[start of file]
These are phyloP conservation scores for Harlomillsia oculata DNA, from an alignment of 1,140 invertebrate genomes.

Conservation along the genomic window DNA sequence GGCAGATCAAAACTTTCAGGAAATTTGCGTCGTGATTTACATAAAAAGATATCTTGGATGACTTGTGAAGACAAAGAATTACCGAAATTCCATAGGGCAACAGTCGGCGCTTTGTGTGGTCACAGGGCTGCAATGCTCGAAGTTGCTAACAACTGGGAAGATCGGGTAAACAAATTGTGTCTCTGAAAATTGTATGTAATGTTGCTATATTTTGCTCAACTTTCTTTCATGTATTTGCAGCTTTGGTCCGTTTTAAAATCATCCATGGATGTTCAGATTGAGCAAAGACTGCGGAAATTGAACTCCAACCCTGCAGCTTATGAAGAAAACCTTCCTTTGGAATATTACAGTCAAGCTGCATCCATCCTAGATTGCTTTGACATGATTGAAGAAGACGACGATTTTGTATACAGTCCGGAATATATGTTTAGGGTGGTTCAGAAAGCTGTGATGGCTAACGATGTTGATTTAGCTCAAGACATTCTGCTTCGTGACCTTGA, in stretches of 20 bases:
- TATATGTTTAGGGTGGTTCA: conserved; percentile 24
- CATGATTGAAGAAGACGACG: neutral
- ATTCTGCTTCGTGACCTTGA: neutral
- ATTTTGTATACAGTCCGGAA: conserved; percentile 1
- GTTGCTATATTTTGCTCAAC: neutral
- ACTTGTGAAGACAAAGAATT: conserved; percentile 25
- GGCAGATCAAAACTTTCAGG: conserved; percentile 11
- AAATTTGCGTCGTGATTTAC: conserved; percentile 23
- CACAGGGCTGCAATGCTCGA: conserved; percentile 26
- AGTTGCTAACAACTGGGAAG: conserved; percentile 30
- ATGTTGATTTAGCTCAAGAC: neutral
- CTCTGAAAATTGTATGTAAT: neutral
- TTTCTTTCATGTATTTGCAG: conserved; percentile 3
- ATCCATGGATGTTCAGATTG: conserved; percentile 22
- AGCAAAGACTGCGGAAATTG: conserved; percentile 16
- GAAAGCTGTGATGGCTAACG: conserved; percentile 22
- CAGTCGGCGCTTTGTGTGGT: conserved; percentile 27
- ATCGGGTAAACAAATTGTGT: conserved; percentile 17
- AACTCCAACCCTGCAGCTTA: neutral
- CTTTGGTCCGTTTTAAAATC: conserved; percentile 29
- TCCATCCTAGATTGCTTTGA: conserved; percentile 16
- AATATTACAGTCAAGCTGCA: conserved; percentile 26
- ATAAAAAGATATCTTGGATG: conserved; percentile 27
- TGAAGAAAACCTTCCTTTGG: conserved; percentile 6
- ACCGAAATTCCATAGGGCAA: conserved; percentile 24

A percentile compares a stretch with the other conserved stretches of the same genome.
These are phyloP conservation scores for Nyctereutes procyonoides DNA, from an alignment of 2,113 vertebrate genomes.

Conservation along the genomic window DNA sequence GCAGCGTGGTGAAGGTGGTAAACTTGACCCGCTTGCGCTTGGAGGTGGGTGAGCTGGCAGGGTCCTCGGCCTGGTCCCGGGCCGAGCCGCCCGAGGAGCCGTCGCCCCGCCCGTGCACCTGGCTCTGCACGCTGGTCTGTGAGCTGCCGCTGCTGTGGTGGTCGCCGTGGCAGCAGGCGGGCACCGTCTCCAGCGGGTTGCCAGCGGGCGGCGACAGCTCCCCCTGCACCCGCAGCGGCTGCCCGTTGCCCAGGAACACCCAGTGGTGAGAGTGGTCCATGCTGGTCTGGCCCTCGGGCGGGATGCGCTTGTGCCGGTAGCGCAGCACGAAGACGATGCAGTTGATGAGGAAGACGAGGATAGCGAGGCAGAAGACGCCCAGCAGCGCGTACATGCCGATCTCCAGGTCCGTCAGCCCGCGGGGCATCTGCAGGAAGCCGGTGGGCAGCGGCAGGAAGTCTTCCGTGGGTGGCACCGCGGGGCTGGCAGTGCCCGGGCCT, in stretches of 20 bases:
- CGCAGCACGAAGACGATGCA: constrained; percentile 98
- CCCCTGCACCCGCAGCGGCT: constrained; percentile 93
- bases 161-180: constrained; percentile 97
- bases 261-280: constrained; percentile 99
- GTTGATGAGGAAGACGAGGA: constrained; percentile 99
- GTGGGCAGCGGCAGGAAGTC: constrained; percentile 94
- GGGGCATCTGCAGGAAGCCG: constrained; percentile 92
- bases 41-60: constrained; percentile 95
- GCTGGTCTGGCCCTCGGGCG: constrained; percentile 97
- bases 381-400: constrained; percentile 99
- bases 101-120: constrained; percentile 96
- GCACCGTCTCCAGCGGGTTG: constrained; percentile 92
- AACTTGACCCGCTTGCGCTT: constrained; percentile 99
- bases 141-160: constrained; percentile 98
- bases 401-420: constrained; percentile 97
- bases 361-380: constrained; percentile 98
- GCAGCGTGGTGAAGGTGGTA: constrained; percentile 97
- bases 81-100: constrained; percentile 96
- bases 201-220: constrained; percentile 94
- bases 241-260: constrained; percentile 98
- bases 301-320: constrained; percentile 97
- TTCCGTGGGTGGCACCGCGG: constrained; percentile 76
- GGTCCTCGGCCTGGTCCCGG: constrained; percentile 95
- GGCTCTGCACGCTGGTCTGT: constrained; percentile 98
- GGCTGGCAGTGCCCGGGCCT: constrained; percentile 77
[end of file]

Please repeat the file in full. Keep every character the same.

These are phyloP conservation scores for Harlomillsia oculata DNA, from an alignment of 1,140 invertebrate genomes.

Conservation along the genomic window DNA sequence GGCAGATCAAAACTTTCAGGAAATTTGCGTCGTGATTTACATAAAAAGATATCTTGGATGACTTGTGAAGACAAAGAATTACCGAAATTCCATAGGGCAACAGTCGGCGCTTTGTGTGGTCACAGGGCTGCAATGCTCGAAGTTGCTAACAACTGGGAAGATCGGGTAAACAAATTGTGTCTCTGAAAATTGTATGTAATGTTGCTATATTTTGCTCAACTTTCTTTCATGTATTTGCAGCTTTGGTCCGTTTTAAAATCATCCATGGATGTTCAGATTGAGCAAAGACTGCGGAAATTGAACTCCAACCCTGCAGCTTATGAAGAAAACCTTCCTTTGGAATATTACAGTCAAGCTGCATCCATCCTAGATTGCTTTGACATGATTGAAGAAGACGACGATTTTGTATACAGTCCGGAATATATGTTTAGGGTGGTTCAGAAAGCTGTGATGGCTAACGATGTTGATTTAGCTCAAGACATTCTGCTTCGTGACCTTGA, in stretches of 20 bases:
- TATATGTTTAGGGTGGTTCA: conserved; percentile 24
- CATGATTGAAGAAGACGACG: neutral
- ATTCTGCTTCGTGACCTTGA: neutral
- ATTTTGTATACAGTCCGGAA: conserved; percentile 1
- GTTGCTATATTTTGCTCAAC: neutral
- ACTTGTGAAGACAAAGAATT: conserved; percentile 25
- GGCAGATCAAAACTTTCAGG: conserved; percentile 11
- AAATTTGCGTCGTGATTTAC: conserved; percentile 23
- CACAGGGCTGCAATGCTCGA: conserved; percentile 26
- AGTTGCTAACAACTGGGAAG: conserved; percentile 30
- ATGTTGATTTAGCTCAAGAC: neutral
- CTCTGAAAATTGTATGTAAT: neutral
- TTTCTTTCATGTATTTGCAG: conserved; percentile 3
- ATCCATGGATGTTCAGATTG: conserved; percentile 22
- AGCAAAGACTGCGGAAATTG: conserved; percentile 16
- GAAAGCTGTGATGGCTAACG: conserved; percentile 22
- CAGTCGGCGCTTTGTGTGGT: conserved; percentile 27
- ATCGGGTAAACAAATTGTGT: conserved; percentile 17
- AACTCCAACCCTGCAGCTTA: neutral
- CTTTGGTCCGTTTTAAAATC: conserved; percentile 29
- TCCATCCTAGATTGCTTTGA: conserved; percentile 16
- AATATTACAGTCAAGCTGCA: conserved; percentile 26
- ATAAAAAGATATCTTGGATG: conserved; percentile 27
- TGAAGAAAACCTTCCTTTGG: conserved; percentile 6
- ACCGAAATTCCATAGGGCAA: conserved; percentile 24

A percentile compares a stretch with the other conserved stretches of the same genome.
These are phyloP conservation scores for Nyctereutes procyonoides DNA, from an alignment of 2,113 vertebrate genomes.

Conservation along the genomic window DNA sequence GCAGCGTGGTGAAGGTGGTAAACTTGACCCGCTTGCGCTTGGAGGTGGGTGAGCTGGCAGGGTCCTCGGCCTGGTCCCGGGCCGAGCCGCCCGAGGAGCCGTCGCCCCGCCCGTGCACCTGGCTCTGCACGCTGGTCTGTGAGCTGCCGCTGCTGTGGTGGTCGCCGTGGCAGCAGGCGGGCACCGTCTCCAGCGGGTTGCCAGCGGGCGGCGACAGCTCCCCCTGCACCCGCAGCGGCTGCCCGTTGCCCAGGAACACCCAGTGGTGAGAGTGGTCCATGCTGGTCTGGCCCTCGGGCGGGATGCGCTTGTGCCGGTAGCGCAGCACGAAGACGATGCAGTTGATGAGGAAGACGAGGATAGCGAGGCAGAAGACGCCCAGCAGCGCGTACATGCCGATCTCCAGGTCCGTCAGCCCGCGGGGCATCTGCAGGAAGCCGGTGGGCAGCGGCAGGAAGTCTTCCGTGGGTGGCACCGCGGGGCTGGCAGTGCCCGGGCCT, in stretches of 20 bases:
- CGCAGCACGAAGACGATGCA: constrained; percentile 98
- CCCCTGCACCCGCAGCGGCT: constrained; percentile 93
- bases 161-180: constrained; percentile 97
- bases 261-280: constrained; percentile 99
- GTTGATGAGGAAGACGAGGA: constrained; percentile 99
- GTGGGCAGCGGCAGGAAGTC: constrained; percentile 94
- GGGGCATCTGCAGGAAGCCG: constrained; percentile 92
- bases 41-60: constrained; percentile 95
- GCTGGTCTGGCCCTCGGGCG: constrained; percentile 97
- bases 381-400: constrained; percentile 99
- bases 101-120: constrained; percentile 96
- GCACCGTCTCCAGCGGGTTG: constrained; percentile 92
- AACTTGACCCGCTTGCGCTT: constrained; percentile 99
- bases 141-160: constrained; percentile 98
- bases 401-420: constrained; percentile 97
- bases 361-380: constrained; percentile 98
- GCAGCGTGGTGAAGGTGGTA: constrained; percentile 97
- bases 81-100: constrained; percentile 96
- bases 201-220: constrained; percentile 94
- bases 241-260: constrained; percentile 98
- bases 301-320: constrained; percentile 97
- TTCCGTGGGTGGCACCGCGG: constrained; percentile 76
- GGTCCTCGGCCTGGTCCCGG: constrained; percentile 95
- GGCTCTGCACGCTGGTCTGT: constrained; percentile 98
- GGCTGGCAGTGCCCGGGCCT: constrained; percentile 77